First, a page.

Does industry self-regulation reduce pollution? Responsible Care in the chemical industry
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Self-regulation programs, in which industry associations set membership codes beyond government regulations, are prevalent despite scarce evidence on their effectiveness. We examine Responsible Care (RC) in the US chemical manufacturing sub-sector, whose membership codes include pollution prevention, using our author-constructed panel database of 3,278 plants owned by 1,759 firms between 1988 and 2001. We apply two sets of instrumental variables to address a plant’s parent firm’s self-selection into the program, using: (i) the characteristics of other plants belonging to the same firm in our multi-plant sample; and (ii) firm participation in the industry association before the establishment of RC and industry-level RC participation in our full sample. We find that on average, plants owned by RC participating firms raise their toxicity-weighted pollution by 15.9% relative to statistically-equivalent plants owned by non-RC participating firms. This estimated increase is large relative to the yearly 4% reduction in pollution among all plants in our sample between 1988 and 2001. Moreover, RC raises plant-level pollution intensity by 15.1%. These results caution against reliance on self-regulation programs modeled on the pre-2002 RC program that did not require third party certification and in those sectors that lack independent third party certification.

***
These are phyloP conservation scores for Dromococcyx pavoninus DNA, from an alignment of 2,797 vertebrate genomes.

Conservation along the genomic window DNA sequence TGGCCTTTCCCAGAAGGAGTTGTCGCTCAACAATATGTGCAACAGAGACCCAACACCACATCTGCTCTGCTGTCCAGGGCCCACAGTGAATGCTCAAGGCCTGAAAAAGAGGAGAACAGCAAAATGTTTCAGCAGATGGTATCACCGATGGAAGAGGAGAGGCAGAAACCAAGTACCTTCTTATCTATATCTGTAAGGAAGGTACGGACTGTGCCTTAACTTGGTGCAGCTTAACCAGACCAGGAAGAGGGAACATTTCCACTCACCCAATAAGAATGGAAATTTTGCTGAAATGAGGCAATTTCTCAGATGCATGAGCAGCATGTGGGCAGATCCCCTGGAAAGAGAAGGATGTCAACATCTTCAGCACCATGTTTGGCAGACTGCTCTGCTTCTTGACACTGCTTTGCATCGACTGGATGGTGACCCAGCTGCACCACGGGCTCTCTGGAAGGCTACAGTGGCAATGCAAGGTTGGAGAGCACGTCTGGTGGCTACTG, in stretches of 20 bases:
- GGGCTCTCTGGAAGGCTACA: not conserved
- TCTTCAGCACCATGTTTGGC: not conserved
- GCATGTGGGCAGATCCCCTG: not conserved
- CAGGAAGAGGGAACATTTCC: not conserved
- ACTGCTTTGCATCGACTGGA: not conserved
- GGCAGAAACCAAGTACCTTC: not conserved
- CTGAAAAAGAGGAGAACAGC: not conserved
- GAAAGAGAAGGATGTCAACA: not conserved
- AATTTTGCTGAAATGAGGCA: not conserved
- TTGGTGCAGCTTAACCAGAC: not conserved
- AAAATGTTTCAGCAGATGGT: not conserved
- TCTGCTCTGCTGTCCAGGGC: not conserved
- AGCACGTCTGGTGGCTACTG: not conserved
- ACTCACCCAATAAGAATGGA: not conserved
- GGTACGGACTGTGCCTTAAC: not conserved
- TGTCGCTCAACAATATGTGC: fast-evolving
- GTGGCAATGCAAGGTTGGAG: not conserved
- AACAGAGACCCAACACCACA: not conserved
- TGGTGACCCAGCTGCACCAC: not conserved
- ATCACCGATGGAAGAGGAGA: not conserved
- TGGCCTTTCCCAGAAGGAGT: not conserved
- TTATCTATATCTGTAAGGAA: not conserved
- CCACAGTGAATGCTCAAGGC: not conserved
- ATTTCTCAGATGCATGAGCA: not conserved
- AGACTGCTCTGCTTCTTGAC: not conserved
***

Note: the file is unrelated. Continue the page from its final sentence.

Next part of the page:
KeywordsCorporate Social Responsibility Self-regulation Voluntary programs Self-selection Greenwash Chemical industry
JEL ClassificationQ53 Q58 L51 L65 D21
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